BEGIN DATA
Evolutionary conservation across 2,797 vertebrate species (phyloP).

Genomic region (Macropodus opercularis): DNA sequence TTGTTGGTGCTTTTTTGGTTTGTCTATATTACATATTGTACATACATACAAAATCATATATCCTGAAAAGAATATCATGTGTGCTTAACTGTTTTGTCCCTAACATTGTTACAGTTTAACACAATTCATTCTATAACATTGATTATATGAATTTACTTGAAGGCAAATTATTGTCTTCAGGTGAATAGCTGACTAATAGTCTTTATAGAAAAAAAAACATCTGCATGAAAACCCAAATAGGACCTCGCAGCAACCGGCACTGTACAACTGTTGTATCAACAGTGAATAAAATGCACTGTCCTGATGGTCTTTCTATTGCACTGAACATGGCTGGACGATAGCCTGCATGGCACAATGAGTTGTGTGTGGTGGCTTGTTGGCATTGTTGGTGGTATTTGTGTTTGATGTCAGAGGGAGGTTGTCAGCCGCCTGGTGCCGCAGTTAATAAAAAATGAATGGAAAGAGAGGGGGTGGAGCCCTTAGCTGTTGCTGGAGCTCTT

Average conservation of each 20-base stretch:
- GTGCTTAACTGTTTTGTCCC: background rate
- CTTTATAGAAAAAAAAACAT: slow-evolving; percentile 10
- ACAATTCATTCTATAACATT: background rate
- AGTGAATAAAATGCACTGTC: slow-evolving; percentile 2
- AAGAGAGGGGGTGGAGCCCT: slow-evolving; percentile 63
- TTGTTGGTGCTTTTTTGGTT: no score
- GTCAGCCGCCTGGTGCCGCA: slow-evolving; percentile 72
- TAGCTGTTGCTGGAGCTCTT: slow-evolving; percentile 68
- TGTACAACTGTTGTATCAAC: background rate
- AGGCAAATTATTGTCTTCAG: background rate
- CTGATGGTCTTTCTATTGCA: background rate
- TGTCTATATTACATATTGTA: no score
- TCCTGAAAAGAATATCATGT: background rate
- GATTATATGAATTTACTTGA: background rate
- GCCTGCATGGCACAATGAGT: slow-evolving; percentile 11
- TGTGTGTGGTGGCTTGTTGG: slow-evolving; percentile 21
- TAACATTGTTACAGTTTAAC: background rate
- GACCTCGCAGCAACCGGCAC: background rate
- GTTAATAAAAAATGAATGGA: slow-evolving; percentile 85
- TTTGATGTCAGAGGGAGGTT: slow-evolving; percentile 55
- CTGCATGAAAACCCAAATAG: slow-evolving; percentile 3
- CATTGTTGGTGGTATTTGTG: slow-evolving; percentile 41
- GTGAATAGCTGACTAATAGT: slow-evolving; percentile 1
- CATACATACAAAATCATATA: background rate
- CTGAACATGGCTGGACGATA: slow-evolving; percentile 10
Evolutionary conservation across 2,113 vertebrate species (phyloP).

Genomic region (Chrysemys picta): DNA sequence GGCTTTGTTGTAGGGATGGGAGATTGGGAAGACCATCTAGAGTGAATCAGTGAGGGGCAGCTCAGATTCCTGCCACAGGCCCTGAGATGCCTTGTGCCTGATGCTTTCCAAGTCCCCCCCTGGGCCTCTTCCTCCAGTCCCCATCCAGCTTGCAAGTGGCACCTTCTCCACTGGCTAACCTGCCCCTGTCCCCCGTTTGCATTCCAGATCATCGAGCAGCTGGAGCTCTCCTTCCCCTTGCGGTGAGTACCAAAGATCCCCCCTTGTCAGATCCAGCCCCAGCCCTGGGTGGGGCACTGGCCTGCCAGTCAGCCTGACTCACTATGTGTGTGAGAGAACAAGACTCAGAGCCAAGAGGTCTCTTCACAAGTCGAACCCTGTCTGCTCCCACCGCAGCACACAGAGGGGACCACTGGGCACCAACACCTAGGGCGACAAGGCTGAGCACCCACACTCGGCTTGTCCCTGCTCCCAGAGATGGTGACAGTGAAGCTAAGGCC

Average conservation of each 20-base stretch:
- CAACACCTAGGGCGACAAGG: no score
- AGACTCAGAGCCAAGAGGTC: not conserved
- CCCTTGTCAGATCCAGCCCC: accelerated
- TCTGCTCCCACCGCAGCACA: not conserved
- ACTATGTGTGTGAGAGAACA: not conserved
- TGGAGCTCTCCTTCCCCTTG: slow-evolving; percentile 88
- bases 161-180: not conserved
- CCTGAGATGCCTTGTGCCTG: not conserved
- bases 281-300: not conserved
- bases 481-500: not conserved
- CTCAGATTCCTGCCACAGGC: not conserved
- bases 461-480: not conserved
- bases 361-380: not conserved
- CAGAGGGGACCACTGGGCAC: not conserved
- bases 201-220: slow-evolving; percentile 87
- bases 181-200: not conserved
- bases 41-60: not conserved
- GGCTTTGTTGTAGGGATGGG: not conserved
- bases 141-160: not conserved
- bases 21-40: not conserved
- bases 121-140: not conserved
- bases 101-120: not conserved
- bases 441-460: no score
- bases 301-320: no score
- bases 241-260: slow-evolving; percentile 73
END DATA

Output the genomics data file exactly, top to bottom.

Evolutionary conservation across 2,797 vertebrate species (phyloP).

Genomic region (Macropodus opercularis): DNA sequence TTGTTGGTGCTTTTTTGGTTTGTCTATATTACATATTGTACATACATACAAAATCATATATCCTGAAAAGAATATCATGTGTGCTTAACTGTTTTGTCCCTAACATTGTTACAGTTTAACACAATTCATTCTATAACATTGATTATATGAATTTACTTGAAGGCAAATTATTGTCTTCAGGTGAATAGCTGACTAATAGTCTTTATAGAAAAAAAAACATCTGCATGAAAACCCAAATAGGACCTCGCAGCAACCGGCACTGTACAACTGTTGTATCAACAGTGAATAAAATGCACTGTCCTGATGGTCTTTCTATTGCACTGAACATGGCTGGACGATAGCCTGCATGGCACAATGAGTTGTGTGTGGTGGCTTGTTGGCATTGTTGGTGGTATTTGTGTTTGATGTCAGAGGGAGGTTGTCAGCCGCCTGGTGCCGCAGTTAATAAAAAATGAATGGAAAGAGAGGGGGTGGAGCCCTTAGCTGTTGCTGGAGCTCTT

Average conservation of each 20-base stretch:
- GTGCTTAACTGTTTTGTCCC: background rate
- CTTTATAGAAAAAAAAACAT: slow-evolving; percentile 10
- ACAATTCATTCTATAACATT: background rate
- AGTGAATAAAATGCACTGTC: slow-evolving; percentile 2
- AAGAGAGGGGGTGGAGCCCT: slow-evolving; percentile 63
- TTGTTGGTGCTTTTTTGGTT: no score
- GTCAGCCGCCTGGTGCCGCA: slow-evolving; percentile 72
- TAGCTGTTGCTGGAGCTCTT: slow-evolving; percentile 68
- TGTACAACTGTTGTATCAAC: background rate
- AGGCAAATTATTGTCTTCAG: background rate
- CTGATGGTCTTTCTATTGCA: background rate
- TGTCTATATTACATATTGTA: no score
- TCCTGAAAAGAATATCATGT: background rate
- GATTATATGAATTTACTTGA: background rate
- GCCTGCATGGCACAATGAGT: slow-evolving; percentile 11
- TGTGTGTGGTGGCTTGTTGG: slow-evolving; percentile 21
- TAACATTGTTACAGTTTAAC: background rate
- GACCTCGCAGCAACCGGCAC: background rate
- GTTAATAAAAAATGAATGGA: slow-evolving; percentile 85
- TTTGATGTCAGAGGGAGGTT: slow-evolving; percentile 55
- CTGCATGAAAACCCAAATAG: slow-evolving; percentile 3
- CATTGTTGGTGGTATTTGTG: slow-evolving; percentile 41
- GTGAATAGCTGACTAATAGT: slow-evolving; percentile 1
- CATACATACAAAATCATATA: background rate
- CTGAACATGGCTGGACGATA: slow-evolving; percentile 10
Evolutionary conservation across 2,113 vertebrate species (phyloP).

Genomic region (Chrysemys picta): DNA sequence GGCTTTGTTGTAGGGATGGGAGATTGGGAAGACCATCTAGAGTGAATCAGTGAGGGGCAGCTCAGATTCCTGCCACAGGCCCTGAGATGCCTTGTGCCTGATGCTTTCCAAGTCCCCCCCTGGGCCTCTTCCTCCAGTCCCCATCCAGCTTGCAAGTGGCACCTTCTCCACTGGCTAACCTGCCCCTGTCCCCCGTTTGCATTCCAGATCATCGAGCAGCTGGAGCTCTCCTTCCCCTTGCGGTGAGTACCAAAGATCCCCCCTTGTCAGATCCAGCCCCAGCCCTGGGTGGGGCACTGGCCTGCCAGTCAGCCTGACTCACTATGTGTGTGAGAGAACAAGACTCAGAGCCAAGAGGTCTCTTCACAAGTCGAACCCTGTCTGCTCCCACCGCAGCACACAGAGGGGACCACTGGGCACCAACACCTAGGGCGACAAGGCTGAGCACCCACACTCGGCTTGTCCCTGCTCCCAGAGATGGTGACAGTGAAGCTAAGGCC

Average conservation of each 20-base stretch:
- CAACACCTAGGGCGACAAGG: no score
- AGACTCAGAGCCAAGAGGTC: not conserved
- CCCTTGTCAGATCCAGCCCC: accelerated
- TCTGCTCCCACCGCAGCACA: not conserved
- ACTATGTGTGTGAGAGAACA: not conserved
- TGGAGCTCTCCTTCCCCTTG: slow-evolving; percentile 88
- bases 161-180: not conserved
- CCTGAGATGCCTTGTGCCTG: not conserved
- bases 281-300: not conserved
- bases 481-500: not conserved
- CTCAGATTCCTGCCACAGGC: not conserved
- bases 461-480: not conserved
- bases 361-380: not conserved
- CAGAGGGGACCACTGGGCAC: not conserved
- bases 201-220: slow-evolving; percentile 87
- bases 181-200: not conserved
- bases 41-60: not conserved
- GGCTTTGTTGTAGGGATGGG: not conserved
- bases 141-160: not conserved
- bases 21-40: not conserved
- bases 121-140: not conserved
- bases 101-120: not conserved
- bases 441-460: no score
- bases 301-320: no score
- bases 241-260: slow-evolving; percentile 73